20.11.2017 - 14:38
A  A

Evolution and Development of the Skull and Brain

One of the main research themes in our department is the evaluation of adult cranial morphology in extant and fossil primates as the product of evolutionary changes to developmental patterns. Central to this line of research is our growing database of extant and fossil CT scans (currently more than 15000) of adult and subadult individuals.

Read more about:

Cranial Evolution
Dental Development
Evolution of the Brain
Middle and Inner Ear

Based on computed tomographic (CT) data we study the evolutionary changes of developmental patterns. Shown here is a microCT scan of a bonobo baby.

Cranial Evolution

Facial features are frequently used for species recognition and phylogenetic reconstruction in the human fossil record. Using statistical shape analysis (geometric morphometrics) based on landmarks and semilandmarks we quantify cranial development from childhood to adulthood in modern humans as well as our closest relatives and ancestors. Using confocal microscopy we explore how bone modeling patterns at a microstructural level correspond to large-scale morphological shape changes.

Sliding semilandmarks make it possible to capture shape information from smooth surfaces and ridges curves. These data are then analyzed using multivariate statistics.
Combining microCT imaging and geometric morphometrics makes it possible to quantify even subtle shape differences in “hidden” structures. Shown here landmarks and curve semilandmarks on the dentine crown of a molar (left), and the bony labyrinth (right).

Dental Development

Virtual histology based on high resolution synchrotron µCT data has made it possible to noninvasively extract information about dental development and the exact age at death of juvenile fossil specimens. Collaborating with the European synchrotron facility (ESRF, Grenoble, France) we investigate hominin dental remains to study the evolution of life history.

High-resolution images of teeth make it possible to study, e.g., developmental stress during development, and determine the exact age at death in juvenile fossil specimens.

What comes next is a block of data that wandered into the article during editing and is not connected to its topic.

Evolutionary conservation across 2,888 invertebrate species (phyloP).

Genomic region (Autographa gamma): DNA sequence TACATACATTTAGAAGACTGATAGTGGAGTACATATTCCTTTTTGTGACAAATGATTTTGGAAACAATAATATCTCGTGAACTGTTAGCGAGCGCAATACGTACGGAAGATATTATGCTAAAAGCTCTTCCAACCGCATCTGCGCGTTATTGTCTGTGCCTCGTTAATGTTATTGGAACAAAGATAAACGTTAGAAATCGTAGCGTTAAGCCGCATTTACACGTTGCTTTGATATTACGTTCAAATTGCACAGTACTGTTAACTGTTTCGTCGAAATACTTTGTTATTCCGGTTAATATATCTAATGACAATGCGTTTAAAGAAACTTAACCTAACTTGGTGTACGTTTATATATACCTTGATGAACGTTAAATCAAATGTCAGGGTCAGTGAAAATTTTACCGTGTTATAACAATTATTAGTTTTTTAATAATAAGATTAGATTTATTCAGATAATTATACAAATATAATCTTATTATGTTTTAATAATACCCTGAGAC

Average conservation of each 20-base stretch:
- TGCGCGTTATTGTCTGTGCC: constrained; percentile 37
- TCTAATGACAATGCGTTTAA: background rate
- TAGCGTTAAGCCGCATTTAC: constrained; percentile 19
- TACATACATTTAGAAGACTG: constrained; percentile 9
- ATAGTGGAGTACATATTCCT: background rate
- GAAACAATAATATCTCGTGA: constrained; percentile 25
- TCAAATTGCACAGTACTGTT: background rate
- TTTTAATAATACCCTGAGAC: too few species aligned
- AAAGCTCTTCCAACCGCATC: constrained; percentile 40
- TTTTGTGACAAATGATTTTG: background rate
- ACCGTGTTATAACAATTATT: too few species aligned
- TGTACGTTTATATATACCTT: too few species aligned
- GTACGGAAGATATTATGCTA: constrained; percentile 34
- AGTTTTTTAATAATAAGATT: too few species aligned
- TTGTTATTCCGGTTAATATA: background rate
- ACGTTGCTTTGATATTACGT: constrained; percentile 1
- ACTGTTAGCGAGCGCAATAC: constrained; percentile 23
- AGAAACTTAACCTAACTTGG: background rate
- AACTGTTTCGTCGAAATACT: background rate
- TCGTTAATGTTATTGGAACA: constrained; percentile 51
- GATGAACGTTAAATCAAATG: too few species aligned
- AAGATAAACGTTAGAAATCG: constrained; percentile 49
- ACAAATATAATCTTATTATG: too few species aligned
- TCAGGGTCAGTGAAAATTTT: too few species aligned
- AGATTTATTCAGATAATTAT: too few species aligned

Evolution of the Brain

We study the evolutionary processes leading to the human brain by comparing modern human brains to those of our closest living relatives, the African apes, as well as to our fossil relatives and ancestors. We explore the evolutionary changes of prenatal and postnatal brain development that are responsible for increased adult brain size in hominins, and how they affect life history and internal brain organisation. The internal shape of the braincase reflects the complex interplay of tempo and mode of early brain development and the growth of cranial bones. Endocranial shape changes throughout development are thus potentially informative about growth rate and timing of early brain development in extant and fossil groups.

Endocranial imprints (so called endocasts) of a Neandertal (left), and a recent modern human (right), show that these two closely related human groups had similar brain volumes but different brain shapes.The characteristic globular neurocranial shape of recent modern human adults develops in the first months after birth.

Middle and Inner Ear

The auditory region of the skull is crucial for collecting, transmitting and sensing the sound information and consists of three parts: the external ear, the middle ear including the auditory ossicles, and the cochlea of the inner ear. The three bones of the middle ear (hammer, anvil, stapes) are dedicated to the transmission of sound waves from the tympanic membrane to the inner ear and helps in amplifying the energy of airborne sound. We study the morphology and functional properties of the middle and inner-ear to better understand the evolution of vocal communication.

Left: the bony labyrinth and middle ear of a modern human. The tympanic membrane is shown in grey, the hammer is green, the anvil yellow, the stapes in red, and the bony labyrinth in blue. Stoessel et al. (2016, PNAS) demonstrated striking shape differences between Neandertals and anatomically modern humans in ossicle shape. However, these morphological differences do not affect the functional properties of the ossicles. The right figure from David et al. (2016, Scientific Reports) shows the fragile membranous structures in the inner ear.

The semicircular duct system is located inside the bony labyrinth of the inner ear and is part of the sensory organ of balance, essential for navigation and spatial awareness in vertebrates. We pioneered a novel non-invasive approach to imaging the fragile membranous structures of the semicircular duct system using X-ray micro tomography and tissue staining with phosphotungstic acid. Our freely available software toolbox (Ariadne) provides comprehensive morphological and functional analysis of any visualised duct system.